Azam Khan alleged that the former prime minister wanted to present the cypher to the public as a foreign conspiracy. He added that Imran obtained the copy of the cypher and later said the copy was lost. In general, the cypher was sent back through the same channel it came from.

Read more ‘Don’t give up, time of trial to end soon’: Imran’s message to supporters

Other witnesses in the challan included Yusuf Naseem Khokhar, as complainant; Aftab Akbar Durrani; Asad Majeed; Dr Haseeb bin Aziz; Sajid Mehmood; Faisal Niaz Tirmzi; Nauman Bashir; Mohammad Ashfaq; Haseeb Gohar and a technical expert at the Cipher Crime Wing.

Asad Majeed, who had sent the cypher to the foreign ministry while he was the Pakistani ambassador to the US, said in his statement that the misuse of the cypher by the former prime minister had damaged the communication system of Pakistan.

Majeed, who later retired from the post of foreign secretary, also said that the episode affected the credibility of Pakistani diplomats and future diplomacy. In his statement, according to the challan papers, he said he had not met or held any conversation with Imran since March 7.

Majeed, according to the challan, said in his statement, recorded under Section 161 of the CrPC, that he had invited Donald Lou, the assistant secretary of the US Department of State, on March 7, adding that the meeting that took place at the Pakistan House in Washington was already scheduled for lunch.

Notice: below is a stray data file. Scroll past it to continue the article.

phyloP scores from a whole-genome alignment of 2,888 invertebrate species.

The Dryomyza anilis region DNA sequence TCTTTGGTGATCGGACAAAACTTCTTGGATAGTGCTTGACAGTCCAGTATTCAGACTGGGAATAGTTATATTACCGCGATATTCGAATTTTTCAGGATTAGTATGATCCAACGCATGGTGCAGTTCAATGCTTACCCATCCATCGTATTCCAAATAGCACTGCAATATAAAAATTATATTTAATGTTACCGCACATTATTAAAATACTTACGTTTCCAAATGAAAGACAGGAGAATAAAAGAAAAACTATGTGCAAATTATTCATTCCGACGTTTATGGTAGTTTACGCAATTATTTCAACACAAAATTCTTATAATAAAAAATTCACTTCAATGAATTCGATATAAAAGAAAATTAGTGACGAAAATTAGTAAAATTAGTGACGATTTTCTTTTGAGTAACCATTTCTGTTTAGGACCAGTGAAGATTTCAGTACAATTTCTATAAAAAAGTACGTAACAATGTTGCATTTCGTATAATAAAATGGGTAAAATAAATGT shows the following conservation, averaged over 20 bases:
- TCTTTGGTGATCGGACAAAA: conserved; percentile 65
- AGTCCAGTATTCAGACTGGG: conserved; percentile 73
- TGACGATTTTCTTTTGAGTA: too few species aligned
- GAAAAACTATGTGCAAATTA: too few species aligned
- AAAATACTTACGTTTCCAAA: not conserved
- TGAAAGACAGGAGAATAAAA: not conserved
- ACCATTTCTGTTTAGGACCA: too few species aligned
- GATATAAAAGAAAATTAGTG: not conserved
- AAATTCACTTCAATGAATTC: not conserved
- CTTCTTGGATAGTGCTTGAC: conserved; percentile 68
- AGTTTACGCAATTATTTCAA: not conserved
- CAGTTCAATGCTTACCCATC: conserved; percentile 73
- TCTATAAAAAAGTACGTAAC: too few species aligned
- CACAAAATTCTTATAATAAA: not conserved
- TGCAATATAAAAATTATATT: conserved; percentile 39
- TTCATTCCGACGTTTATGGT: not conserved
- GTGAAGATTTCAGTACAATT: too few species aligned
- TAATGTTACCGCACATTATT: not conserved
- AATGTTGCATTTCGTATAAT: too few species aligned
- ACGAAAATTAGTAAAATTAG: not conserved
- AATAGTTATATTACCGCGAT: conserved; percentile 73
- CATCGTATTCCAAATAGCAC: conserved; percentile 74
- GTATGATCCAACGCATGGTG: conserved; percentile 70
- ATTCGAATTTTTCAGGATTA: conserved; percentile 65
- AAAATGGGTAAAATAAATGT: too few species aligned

According to the challan, the foreign ministry said that all copies of the cypher, except for the one that was sent to the then prime minister and went missing later on, had been destroyed. The papers alleged that the cipher copy sent to Imran was not returned, and that he kept the copy illegally and misused it.

During a hearing of the cipher case, Prosecutor Shah Khawar informed the judge that copies of the challan and other necessary documents had been provided to the accused. The judge then fixed the date of October 23 for the indictment and stated that there would be no other proceedings on that day.

Meanwhile, a defense lawyer raised an objection to the jail trial of Qureshi. When the prosecutor pointed out that Qureshi's jail trial had been notified, the defense lawyer said that the notification was issued on Tuesday, making all proceedings on the previous dates illegal.

Also during the hearing, the judge ordered authorities to remove the iron-bar cage used for presenting the accused in court, following the strong objection raised by the defense counsel. The judge said that the hearings of the case would be held in an open court.

In Lahore, petitions against the rejection of interim bail for the PTI chairman will be taken up by Justice Aalia Neelum of the Lahore High Court (LHC) on Wednesday (today). Imran had challenged the cancellation of bail by lower courts in seven different cases, including the Jinnah House attack case.

The petition, filed through Barrister Salman Safdar Advocate, names the Superintendent of the Attock Jail and others as parties. It asserts that the petitioner is being subjected to political revenge and requests the LHC to order the anti-terrorism court to hear the bail pleas on merit.


Replying to X

Comments are moderated and generally will be posted if they are on-topic and not abusive.

For more information, please see our Comments FAQ